2.A.90 The Vitamin A Receptor/Transporter (STRA6) Family
The bovine STRA6 (stimulated by retinoic acid-6) protein (668 aas) is a multispan integral membrane protein with 11-12 TMSs. Mammals contain multiple paralogues or partial paralogues showing regions of sequence similarity. These can be short (~200 aas) or long (1708 aas, EAW58841; the KIAA1528, isoform CRA_b of Homo sapiens; sequence similarity between residues 17-314 with residues 311-668 of STRA6). KIAA1528 has 5-6 putative N-terminal TMSs (residues 1-250) followed by an ~1500 residue long hydrophilic C-terminal region (Wolf 2007). These homologues do not show sequence similarity with any other proteins in TCDB.
The bovine STRA6 homologue has been reported to be a receptor for retinol binding protein (RBP). It binds RBP with high affinity and apparently extracts the vitamin A from the RBP-vitamin A complex and transports it into the cell (Kawaguchi et al., 2007). It is widely expressed in embryonic tissues and in adult organs. Homologues are found only in animals.
It has been suggested that STRA6 is a transmembrane pore which transports vitamin A bidirectionally between extra- and intracellular retinoid binding proteins and that vitamin A accumulation in cells is driven by coupling of transport with vitamin A esterification (Kelly and von Lintig 2015). Thus, it is not clear what the mechanisms of transport and energy coupling are.
Vitamin A has diverse biological functions and has been used to treat human diseases including vision diseases, skin diseases, and cancer. Both insufficient and excessive vitamin A uptake are detrimental. STRA6 can mediate both cellular vitamin A influx and efflux. Zhong et al. 2020 purified and identified STRA6-associated proteins and found that the major STRA6-associated protein is calmodulin, consistent with the cryogenic electron microscopy (cryo-EM) study of zebrafish STRA6 associated with calmodulin. They showed that increased calcium/calmodulin promotes cellular vitamin A efflux and suppresses vitamin A influx through STRA6. Also, calmodulin enhances the binding of apo-RBP to STRA6, and this enhancement is much more pronounced for apo-RBP than holo-RBP. Thus, calmodulin regulates STRA6's vitamin A influx vs efflux activity by modulating its preferential interaction with apo-RBP or holo-RBP (Zhong et al. 2020).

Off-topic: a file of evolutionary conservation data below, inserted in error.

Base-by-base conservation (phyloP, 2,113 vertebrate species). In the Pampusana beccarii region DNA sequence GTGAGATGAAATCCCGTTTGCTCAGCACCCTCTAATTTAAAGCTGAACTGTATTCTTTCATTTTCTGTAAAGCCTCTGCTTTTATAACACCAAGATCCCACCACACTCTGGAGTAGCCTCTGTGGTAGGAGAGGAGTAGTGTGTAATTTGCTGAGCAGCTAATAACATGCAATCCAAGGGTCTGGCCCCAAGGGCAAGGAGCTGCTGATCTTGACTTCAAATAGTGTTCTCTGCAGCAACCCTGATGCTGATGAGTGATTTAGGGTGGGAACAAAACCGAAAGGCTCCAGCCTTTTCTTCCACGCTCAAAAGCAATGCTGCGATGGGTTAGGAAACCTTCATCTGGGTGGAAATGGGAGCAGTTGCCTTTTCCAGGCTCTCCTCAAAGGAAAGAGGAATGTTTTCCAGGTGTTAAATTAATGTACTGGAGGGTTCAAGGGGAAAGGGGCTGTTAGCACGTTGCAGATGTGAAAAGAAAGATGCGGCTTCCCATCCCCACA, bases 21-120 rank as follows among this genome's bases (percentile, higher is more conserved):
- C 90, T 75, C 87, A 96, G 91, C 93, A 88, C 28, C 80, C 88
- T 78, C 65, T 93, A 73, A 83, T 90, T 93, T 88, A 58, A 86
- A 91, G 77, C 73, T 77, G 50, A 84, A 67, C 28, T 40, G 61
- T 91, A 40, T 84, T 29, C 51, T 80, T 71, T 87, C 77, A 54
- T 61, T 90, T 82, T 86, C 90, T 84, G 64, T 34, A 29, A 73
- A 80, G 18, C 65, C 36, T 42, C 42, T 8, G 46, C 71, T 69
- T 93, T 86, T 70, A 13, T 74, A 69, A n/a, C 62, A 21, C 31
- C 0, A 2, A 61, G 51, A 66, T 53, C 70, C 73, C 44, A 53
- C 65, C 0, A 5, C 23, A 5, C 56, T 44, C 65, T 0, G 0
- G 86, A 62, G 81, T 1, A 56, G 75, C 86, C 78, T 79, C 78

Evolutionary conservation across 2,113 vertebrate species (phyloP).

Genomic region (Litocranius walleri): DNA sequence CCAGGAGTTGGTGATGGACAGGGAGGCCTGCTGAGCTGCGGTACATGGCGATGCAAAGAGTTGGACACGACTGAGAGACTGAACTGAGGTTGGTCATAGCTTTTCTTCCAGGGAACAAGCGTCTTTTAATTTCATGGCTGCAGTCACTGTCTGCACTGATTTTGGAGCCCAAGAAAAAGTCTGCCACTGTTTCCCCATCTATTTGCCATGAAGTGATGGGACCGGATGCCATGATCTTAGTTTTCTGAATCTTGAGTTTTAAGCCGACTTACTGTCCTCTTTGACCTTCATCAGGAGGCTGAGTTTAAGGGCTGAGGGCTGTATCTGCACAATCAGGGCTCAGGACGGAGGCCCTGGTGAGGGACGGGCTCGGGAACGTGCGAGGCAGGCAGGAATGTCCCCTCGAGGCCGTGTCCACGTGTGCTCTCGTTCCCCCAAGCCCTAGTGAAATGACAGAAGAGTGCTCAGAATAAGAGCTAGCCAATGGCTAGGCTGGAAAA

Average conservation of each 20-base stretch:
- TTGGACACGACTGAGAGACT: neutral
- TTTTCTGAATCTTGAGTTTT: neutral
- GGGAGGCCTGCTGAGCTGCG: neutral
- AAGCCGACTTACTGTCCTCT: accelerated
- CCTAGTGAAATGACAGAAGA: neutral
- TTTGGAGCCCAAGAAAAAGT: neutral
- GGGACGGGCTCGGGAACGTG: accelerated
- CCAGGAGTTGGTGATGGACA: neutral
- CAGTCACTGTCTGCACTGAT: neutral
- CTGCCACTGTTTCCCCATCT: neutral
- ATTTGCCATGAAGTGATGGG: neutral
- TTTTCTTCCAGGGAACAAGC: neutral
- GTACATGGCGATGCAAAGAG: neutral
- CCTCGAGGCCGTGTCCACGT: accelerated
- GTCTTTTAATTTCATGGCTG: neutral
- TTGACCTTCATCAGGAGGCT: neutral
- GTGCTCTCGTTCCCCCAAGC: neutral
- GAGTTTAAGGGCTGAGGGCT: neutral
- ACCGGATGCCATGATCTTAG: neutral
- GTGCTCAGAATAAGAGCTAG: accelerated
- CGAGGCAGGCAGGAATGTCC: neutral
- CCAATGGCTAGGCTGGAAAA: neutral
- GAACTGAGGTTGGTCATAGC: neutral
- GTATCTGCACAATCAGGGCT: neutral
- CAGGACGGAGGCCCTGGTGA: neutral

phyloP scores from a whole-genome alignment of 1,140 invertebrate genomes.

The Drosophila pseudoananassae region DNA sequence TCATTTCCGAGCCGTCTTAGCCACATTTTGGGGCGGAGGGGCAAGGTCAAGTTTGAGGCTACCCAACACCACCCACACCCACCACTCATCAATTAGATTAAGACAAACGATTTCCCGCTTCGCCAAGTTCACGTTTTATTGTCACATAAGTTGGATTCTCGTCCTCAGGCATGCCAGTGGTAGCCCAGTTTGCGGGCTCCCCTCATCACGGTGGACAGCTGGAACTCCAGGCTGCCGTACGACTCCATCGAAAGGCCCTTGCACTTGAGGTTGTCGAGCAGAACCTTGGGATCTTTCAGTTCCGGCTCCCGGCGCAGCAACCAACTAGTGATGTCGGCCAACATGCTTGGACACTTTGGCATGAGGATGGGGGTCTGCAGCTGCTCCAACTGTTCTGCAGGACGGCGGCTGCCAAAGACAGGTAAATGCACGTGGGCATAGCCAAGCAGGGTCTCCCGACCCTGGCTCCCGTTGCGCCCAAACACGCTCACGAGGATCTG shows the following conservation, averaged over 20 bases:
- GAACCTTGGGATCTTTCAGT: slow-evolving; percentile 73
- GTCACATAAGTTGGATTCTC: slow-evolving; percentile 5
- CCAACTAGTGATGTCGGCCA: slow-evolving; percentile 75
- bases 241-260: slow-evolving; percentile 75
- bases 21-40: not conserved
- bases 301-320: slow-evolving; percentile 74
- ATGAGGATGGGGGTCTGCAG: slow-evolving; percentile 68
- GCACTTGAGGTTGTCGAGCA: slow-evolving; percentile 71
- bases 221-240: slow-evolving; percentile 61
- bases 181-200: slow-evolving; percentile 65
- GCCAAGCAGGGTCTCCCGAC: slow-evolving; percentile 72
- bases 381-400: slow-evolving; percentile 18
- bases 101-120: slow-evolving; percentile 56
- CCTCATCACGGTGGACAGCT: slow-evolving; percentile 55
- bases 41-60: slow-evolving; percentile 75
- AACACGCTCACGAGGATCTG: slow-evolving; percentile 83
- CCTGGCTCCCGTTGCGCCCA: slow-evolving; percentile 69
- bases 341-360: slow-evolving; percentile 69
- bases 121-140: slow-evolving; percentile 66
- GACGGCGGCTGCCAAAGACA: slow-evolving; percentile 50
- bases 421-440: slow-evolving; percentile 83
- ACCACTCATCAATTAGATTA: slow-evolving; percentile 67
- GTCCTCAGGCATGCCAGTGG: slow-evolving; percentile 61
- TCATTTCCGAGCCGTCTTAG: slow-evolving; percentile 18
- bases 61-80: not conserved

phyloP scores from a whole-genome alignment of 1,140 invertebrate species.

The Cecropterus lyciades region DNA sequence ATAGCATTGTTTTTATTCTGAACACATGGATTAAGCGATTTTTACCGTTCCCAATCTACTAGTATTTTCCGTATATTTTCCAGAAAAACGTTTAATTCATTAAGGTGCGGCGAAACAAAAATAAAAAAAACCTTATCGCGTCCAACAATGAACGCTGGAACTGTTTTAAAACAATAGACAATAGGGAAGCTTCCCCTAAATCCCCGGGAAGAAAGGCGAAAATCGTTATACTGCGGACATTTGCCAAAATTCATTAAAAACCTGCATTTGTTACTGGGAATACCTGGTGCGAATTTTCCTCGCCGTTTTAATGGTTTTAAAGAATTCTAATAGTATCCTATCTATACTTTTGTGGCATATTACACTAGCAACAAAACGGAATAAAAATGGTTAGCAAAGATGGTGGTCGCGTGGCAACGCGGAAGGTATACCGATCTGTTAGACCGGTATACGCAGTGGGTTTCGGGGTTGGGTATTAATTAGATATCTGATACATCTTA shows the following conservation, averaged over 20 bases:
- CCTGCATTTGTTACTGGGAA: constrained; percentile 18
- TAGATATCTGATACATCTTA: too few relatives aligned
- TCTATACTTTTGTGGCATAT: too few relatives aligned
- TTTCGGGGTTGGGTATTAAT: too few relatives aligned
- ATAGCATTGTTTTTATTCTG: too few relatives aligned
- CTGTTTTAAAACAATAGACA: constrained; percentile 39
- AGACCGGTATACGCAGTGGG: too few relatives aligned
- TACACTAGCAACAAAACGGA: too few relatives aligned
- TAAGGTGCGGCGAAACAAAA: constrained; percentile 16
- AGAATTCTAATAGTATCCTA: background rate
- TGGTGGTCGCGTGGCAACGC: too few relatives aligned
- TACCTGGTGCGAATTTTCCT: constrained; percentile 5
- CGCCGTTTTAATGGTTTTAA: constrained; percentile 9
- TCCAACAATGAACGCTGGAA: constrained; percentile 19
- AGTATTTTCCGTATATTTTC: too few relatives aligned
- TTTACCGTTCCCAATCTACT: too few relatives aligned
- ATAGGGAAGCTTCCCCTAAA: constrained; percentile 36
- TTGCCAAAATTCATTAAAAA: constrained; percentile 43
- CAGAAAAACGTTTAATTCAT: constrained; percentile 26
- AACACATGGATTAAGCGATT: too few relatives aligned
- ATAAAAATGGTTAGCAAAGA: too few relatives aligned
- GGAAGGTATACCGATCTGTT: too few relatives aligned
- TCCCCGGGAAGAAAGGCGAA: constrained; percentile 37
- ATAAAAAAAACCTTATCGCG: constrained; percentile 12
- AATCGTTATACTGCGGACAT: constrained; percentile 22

Loss-of-function studies in zebrafish and mouse models have unraveled the critical importance of STRA6 for vitamin A homeostasis of peripheral tissues. Impairment in vitamin A transport and uptake homeostasis are associated with diseases including type 2 diabetes and a microphthalmic syndrome known as Matthew Wood Syndrome (Kelly and von Lintig 2015).
Retinol-binding protein (RBP) is the sole carrier in the bloodstream for hydrophobic retinol, the main form in which vitamin A is transported. The integral membrane receptor, STRA6, mediates cellular uptake of vitamin A by recognizing RBP-retinol to trigger release and internalization of retinol. Chen et al. 2016 presented the structure of zebrafish STRA6, determined to 3.9-angstrom resolution by single-particle cryo-electron microscopy. STRA6 has one intramembrane and nine transmembrane helices in an intricate dimeric assembly. Calmodulin is bound tightly to STRA6 in a noncanonical arrangement. Residues involved with RBP binding map to an archlike structure that covers a deep lipophilic cleft. This cleft is open to the membrane, suggesting a possible mode for internalization of retinol through direct diffusion into the lipid bilayer.
The reaction catalyzed (reversibly?) by STRA6 is:
vitamin A (out) → vitamin A (in)